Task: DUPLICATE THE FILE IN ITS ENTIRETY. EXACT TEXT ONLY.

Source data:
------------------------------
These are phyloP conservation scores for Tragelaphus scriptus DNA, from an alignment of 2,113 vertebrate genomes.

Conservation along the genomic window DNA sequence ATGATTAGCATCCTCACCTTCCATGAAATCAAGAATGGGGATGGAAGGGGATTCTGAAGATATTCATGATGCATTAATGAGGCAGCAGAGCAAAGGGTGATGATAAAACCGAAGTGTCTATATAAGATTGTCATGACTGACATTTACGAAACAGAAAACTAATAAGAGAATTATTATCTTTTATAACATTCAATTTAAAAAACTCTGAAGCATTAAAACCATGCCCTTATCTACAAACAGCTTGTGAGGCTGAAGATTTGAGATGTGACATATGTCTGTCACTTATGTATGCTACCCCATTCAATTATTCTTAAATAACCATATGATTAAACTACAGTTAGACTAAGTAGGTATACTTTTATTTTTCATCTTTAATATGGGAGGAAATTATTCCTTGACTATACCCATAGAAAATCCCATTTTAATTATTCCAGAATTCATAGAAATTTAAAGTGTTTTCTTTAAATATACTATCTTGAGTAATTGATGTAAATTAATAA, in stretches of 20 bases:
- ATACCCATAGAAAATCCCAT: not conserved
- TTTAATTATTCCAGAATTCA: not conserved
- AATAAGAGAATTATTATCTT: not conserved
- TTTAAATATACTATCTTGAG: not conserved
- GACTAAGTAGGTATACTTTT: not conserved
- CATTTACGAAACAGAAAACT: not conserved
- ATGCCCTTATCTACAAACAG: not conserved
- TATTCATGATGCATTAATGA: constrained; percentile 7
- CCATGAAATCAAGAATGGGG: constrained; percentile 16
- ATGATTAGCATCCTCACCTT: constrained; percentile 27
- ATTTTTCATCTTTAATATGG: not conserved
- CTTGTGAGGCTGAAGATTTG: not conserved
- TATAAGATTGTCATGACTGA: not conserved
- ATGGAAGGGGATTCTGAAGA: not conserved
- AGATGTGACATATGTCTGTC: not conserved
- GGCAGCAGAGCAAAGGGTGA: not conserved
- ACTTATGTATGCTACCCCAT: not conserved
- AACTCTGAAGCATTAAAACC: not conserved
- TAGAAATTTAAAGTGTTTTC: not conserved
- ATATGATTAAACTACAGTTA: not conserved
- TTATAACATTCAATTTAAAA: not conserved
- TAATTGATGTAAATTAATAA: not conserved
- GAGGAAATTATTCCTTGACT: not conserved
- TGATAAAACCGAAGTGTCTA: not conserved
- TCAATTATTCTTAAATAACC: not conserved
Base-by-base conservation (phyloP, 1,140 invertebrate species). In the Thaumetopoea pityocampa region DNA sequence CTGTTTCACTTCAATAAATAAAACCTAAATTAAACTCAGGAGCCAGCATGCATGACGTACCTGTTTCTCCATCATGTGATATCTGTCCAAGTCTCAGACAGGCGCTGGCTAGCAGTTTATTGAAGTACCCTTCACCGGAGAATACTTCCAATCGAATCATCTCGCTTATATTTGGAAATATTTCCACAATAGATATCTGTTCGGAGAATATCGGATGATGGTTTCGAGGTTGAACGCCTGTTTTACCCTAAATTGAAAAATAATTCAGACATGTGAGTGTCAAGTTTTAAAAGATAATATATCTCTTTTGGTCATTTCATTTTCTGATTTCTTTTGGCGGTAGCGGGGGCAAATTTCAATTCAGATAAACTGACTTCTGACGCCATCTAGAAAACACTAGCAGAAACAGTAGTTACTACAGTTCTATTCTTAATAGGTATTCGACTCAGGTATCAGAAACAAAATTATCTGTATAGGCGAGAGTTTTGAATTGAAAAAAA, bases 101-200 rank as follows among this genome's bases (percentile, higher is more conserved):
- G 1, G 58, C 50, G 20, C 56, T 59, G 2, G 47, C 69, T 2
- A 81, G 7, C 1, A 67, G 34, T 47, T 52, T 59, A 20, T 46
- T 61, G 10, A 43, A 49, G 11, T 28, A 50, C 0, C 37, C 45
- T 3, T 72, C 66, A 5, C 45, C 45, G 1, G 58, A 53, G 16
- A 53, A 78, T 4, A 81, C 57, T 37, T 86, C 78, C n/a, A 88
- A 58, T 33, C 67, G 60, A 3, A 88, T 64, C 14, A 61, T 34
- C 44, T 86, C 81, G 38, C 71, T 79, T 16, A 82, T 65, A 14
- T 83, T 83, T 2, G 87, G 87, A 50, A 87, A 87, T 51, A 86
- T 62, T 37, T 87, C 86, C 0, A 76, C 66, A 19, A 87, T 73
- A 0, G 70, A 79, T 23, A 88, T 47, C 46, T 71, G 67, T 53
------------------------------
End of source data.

These are phyloP conservation scores for Tragelaphus scriptus DNA, from an alignment of 2,113 vertebrate genomes.

Conservation along the genomic window DNA sequence ATGATTAGCATCCTCACCTTCCATGAAATCAAGAATGGGGATGGAAGGGGATTCTGAAGATATTCATGATGCATTAATGAGGCAGCAGAGCAAAGGGTGATGATAAAACCGAAGTGTCTATATAAGATTGTCATGACTGACATTTACGAAACAGAAAACTAATAAGAGAATTATTATCTTTTATAACATTCAATTTAAAAAACTCTGAAGCATTAAAACCATGCCCTTATCTACAAACAGCTTGTGAGGCTGAAGATTTGAGATGTGACATATGTCTGTCACTTATGTATGCTACCCCATTCAATTATTCTTAAATAACCATATGATTAAACTACAGTTAGACTAAGTAGGTATACTTTTATTTTTCATCTTTAATATGGGAGGAAATTATTCCTTGACTATACCCATAGAAAATCCCATTTTAATTATTCCAGAATTCATAGAAATTTAAAGTGTTTTCTTTAAATATACTATCTTGAGTAATTGATGTAAATTAATAA, in stretches of 20 bases:
- ATACCCATAGAAAATCCCAT: not conserved
- TTTAATTATTCCAGAATTCA: not conserved
- AATAAGAGAATTATTATCTT: not conserved
- TTTAAATATACTATCTTGAG: not conserved
- GACTAAGTAGGTATACTTTT: not conserved
- CATTTACGAAACAGAAAACT: not conserved
- ATGCCCTTATCTACAAACAG: not conserved
- TATTCATGATGCATTAATGA: constrained; percentile 7
- CCATGAAATCAAGAATGGGG: constrained; percentile 16
- ATGATTAGCATCCTCACCTT: constrained; percentile 27
- ATTTTTCATCTTTAATATGG: not conserved
- CTTGTGAGGCTGAAGATTTG: not conserved
- TATAAGATTGTCATGACTGA: not conserved
- ATGGAAGGGGATTCTGAAGA: not conserved
- AGATGTGACATATGTCTGTC: not conserved
- GGCAGCAGAGCAAAGGGTGA: not conserved
- ACTTATGTATGCTACCCCAT: not conserved
- AACTCTGAAGCATTAAAACC: not conserved
- TAGAAATTTAAAGTGTTTTC: not conserved
- ATATGATTAAACTACAGTTA: not conserved
- TTATAACATTCAATTTAAAA: not conserved
- TAATTGATGTAAATTAATAA: not conserved
- GAGGAAATTATTCCTTGACT: not conserved
- TGATAAAACCGAAGTGTCTA: not conserved
- TCAATTATTCTTAAATAACC: not conserved
Base-by-base conservation (phyloP, 1,140 invertebrate species). In the Thaumetopoea pityocampa region DNA sequence CTGTTTCACTTCAATAAATAAAACCTAAATTAAACTCAGGAGCCAGCATGCATGACGTACCTGTTTCTCCATCATGTGATATCTGTCCAAGTCTCAGACAGGCGCTGGCTAGCAGTTTATTGAAGTACCCTTCACCGGAGAATACTTCCAATCGAATCATCTCGCTTATATTTGGAAATATTTCCACAATAGATATCTGTTCGGAGAATATCGGATGATGGTTTCGAGGTTGAACGCCTGTTTTACCCTAAATTGAAAAATAATTCAGACATGTGAGTGTCAAGTTTTAAAAGATAATATATCTCTTTTGGTCATTTCATTTTCTGATTTCTTTTGGCGGTAGCGGGGGCAAATTTCAATTCAGATAAACTGACTTCTGACGCCATCTAGAAAACACTAGCAGAAACAGTAGTTACTACAGTTCTATTCTTAATAGGTATTCGACTCAGGTATCAGAAACAAAATTATCTGTATAGGCGAGAGTTTTGAATTGAAAAAAA, bases 101-200 rank as follows among this genome's bases (percentile, higher is more conserved):
- G 1, G 58, C 50, G 20, C 56, T 59, G 2, G 47, C 69, T 2
- A 81, G 7, C 1, A 67, G 34, T 47, T 52, T 59, A 20, T 46
- T 61, G 10, A 43, A 49, G 11, T 28, A 50, C 0, C 37, C 45
- T 3, T 72, C 66, A 5, C 45, C 45, G 1, G 58, A 53, G 16
- A 53, A 78, T 4, A 81, C 57, T 37, T 86, C 78, C n/a, A 88
- A 58, T 33, C 67, G 60, A 3, A 88, T 64, C 14, A 61, T 34
- C 44, T 86, C 81, G 38, C 71, T 79, T 16, A 82, T 65, A 14
- T 83, T 83, T 2, G 87, G 87, A 50, A 87, A 87, T 51, A 86
- T 62, T 37, T 87, C 86, C 0, A 76, C 66, A 19, A 87, T 73
- A 0, G 70, A 79, T 23, A 88, T 47, C 46, T 71, G 67, T 53